below screen shot shows sample data from the FuzzyLookupMatchIndex table. The Token column contains partial data from the values for each row in the reference table. The ColumnNumber is the ordinal of the column from the input data set (basically, which column is being referenced in each row). The values in the Rids column look quite strange. This is because SSMS cannot display the binary data in text. However, this column contains the Row Identifiers (RIDs) for every row in the reference table that contains the same token. If you trace the Fuzzy Lookup during package execution, you will find that the input row is also tokenized and matched to the data in the Match Index table, which is how the engine determines the similarity.
As you may have guessed from looking at how the Fuzzy Lookup Transformation works, it can consume a lot of server resources. This is why you may want to handle the exact matches first using a standard Lookup Transformation.
The Fuzzy Grouping Transformation is similar to the Fuzzy Lookup in that it uses the same approach to find matches and it requires SQL Server. Rather than reference an external table, however, the Fuzzy Grouping matches the input data to itself in order to find duplicates. This process is commonly referred to as de-duplication.
Below screen shot shows an example Data Flow that performs several common transformations. Data is imported from Excel and transformed in a few steps. Right before the destination, a Fuzzy Grouping is added to the Data Flow.
When you edit the Fuzzy Grouping, you will find some similar settings to the Fuzzy Lookup. Note that on the Connection Manager tab, shown in below screen shot, the only property is the connection to SQL Server. This is because there is no reference table that the Fuzzy Grouping needs to join. It just needs the connection where it can store its temporary data.
Each column in the input has two settings that you can set. The first is the checkbox (below screen shot shows a few columns selected). This determines whether the Fuzzy Grouping will use this column to identify duplicates. The Pass Through column enables columns to appear downstream even when they are not used in the identification of duplicates.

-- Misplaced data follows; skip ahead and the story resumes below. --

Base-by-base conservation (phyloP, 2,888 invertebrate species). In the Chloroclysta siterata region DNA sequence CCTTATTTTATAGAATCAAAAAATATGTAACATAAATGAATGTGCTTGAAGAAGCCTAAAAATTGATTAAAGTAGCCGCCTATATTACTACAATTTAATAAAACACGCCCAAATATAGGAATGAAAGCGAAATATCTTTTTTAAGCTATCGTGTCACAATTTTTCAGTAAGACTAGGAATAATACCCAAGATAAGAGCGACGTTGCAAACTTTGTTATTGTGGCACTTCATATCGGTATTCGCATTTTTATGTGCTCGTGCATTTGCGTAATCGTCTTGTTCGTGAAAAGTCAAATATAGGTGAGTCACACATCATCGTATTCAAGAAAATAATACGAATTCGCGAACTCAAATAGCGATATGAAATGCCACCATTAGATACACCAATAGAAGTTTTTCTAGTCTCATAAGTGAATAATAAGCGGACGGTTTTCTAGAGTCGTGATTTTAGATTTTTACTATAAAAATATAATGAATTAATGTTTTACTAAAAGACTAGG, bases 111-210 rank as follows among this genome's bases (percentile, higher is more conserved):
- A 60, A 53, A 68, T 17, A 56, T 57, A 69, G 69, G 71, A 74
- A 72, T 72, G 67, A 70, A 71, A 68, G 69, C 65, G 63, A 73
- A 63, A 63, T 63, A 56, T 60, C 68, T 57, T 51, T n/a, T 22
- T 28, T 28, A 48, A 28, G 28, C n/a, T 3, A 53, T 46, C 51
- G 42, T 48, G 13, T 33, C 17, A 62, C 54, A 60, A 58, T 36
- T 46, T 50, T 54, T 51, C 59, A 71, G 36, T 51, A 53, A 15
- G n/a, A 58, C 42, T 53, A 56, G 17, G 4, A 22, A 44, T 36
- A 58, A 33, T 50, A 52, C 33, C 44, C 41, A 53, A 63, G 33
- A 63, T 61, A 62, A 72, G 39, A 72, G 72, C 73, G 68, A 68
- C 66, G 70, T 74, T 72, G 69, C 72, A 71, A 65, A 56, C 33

Another thing that above screen shot highlights is that the Fuzzy Grouping Transformation provides the same capability as the Fuzzy Lookup to set a minimum similarity on a column-by-column basis.
On the Advanced tab, shown in below screen shot, you can fine-tune the Fuzzy Grouping to specify the overall Similarity threshold. If a potential matching row does not meet this threshold, it is not considered in the de-duplication. You can also set the output columns.
Just as in the Fuzzy Lookup, you can see the output by adding a Data Viewer to the output path from the Fuzzy Grouping. Below screen shot illustrates how the Fuzzy Grouping works. A _key_in column and a _key_out column are added to the Data Flow. When the Fuzzy Grouping identifies a potential match, it moves the row next to the potential match row. The first row key is shared in the _key_out column. The _key_in identifies where the rows originated.
As the example in Figure 10-20 shows, there are a couple of matches. LastName was misspelled in _key_in value of 6, but because the similarity _score is 95 percent, the engine determined it was a match (it was above the similarity threshold of 80 percent defined in Figure 10-19). In another couple of rows highlighted, the street address is slightly different.
The key to the Fuzzy Grouping is the _score column. If you wanted to just go with the Fuzzy Grouping results and de-duplicate your source, you would add a Conditional Split Transformation to the Data Flow and allow only rows through the Condition Split whose _score == 1 (the double equals is the expression language Boolean logic match check). Alternately, you could define custom expression logic to choose an alternate row.
As the preceding two sections have demonstrated, both the Fuzzy Lookup and the Fuzzy Grouping provide very powerful data cleansing features that can be used in a variety of data scenarios.